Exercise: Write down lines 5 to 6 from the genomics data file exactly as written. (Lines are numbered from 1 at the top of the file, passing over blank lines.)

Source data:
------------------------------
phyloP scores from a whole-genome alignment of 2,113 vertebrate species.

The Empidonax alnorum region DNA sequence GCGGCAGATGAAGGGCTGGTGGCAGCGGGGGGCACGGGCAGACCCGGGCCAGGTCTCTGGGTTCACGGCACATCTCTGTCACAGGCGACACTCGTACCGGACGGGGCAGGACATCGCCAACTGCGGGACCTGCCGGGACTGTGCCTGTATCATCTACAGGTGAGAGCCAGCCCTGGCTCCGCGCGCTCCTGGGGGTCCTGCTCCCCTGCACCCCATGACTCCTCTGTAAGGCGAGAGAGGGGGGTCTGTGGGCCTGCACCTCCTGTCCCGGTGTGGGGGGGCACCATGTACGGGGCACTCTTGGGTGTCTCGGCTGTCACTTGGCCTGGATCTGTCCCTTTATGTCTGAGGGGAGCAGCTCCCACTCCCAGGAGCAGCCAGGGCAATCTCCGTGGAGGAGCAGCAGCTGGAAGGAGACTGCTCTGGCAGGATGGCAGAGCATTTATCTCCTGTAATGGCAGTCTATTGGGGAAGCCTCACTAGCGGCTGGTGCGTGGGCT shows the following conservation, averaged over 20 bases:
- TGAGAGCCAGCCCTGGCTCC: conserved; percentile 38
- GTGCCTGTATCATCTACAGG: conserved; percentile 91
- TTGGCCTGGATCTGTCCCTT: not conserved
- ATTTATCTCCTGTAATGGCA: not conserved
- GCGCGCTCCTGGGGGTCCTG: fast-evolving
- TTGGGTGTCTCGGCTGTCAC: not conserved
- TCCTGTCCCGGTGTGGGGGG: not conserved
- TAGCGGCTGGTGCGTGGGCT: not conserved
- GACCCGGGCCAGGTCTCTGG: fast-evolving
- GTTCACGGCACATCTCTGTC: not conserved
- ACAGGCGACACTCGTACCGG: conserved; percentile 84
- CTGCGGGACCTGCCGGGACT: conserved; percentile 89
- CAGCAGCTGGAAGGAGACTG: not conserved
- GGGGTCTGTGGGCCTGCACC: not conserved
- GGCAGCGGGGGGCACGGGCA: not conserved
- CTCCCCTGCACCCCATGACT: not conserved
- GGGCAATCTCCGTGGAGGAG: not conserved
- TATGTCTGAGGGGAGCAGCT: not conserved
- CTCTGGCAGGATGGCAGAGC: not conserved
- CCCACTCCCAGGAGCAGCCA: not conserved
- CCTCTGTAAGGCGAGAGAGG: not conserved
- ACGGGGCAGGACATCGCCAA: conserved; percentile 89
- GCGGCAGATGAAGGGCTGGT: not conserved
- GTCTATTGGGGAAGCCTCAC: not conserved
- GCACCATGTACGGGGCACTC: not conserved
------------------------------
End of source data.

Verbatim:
- TTGGCCTGGATCTGTCCCTT: not conserved
- ATTTATCTCCTGTAATGGCA: not conserved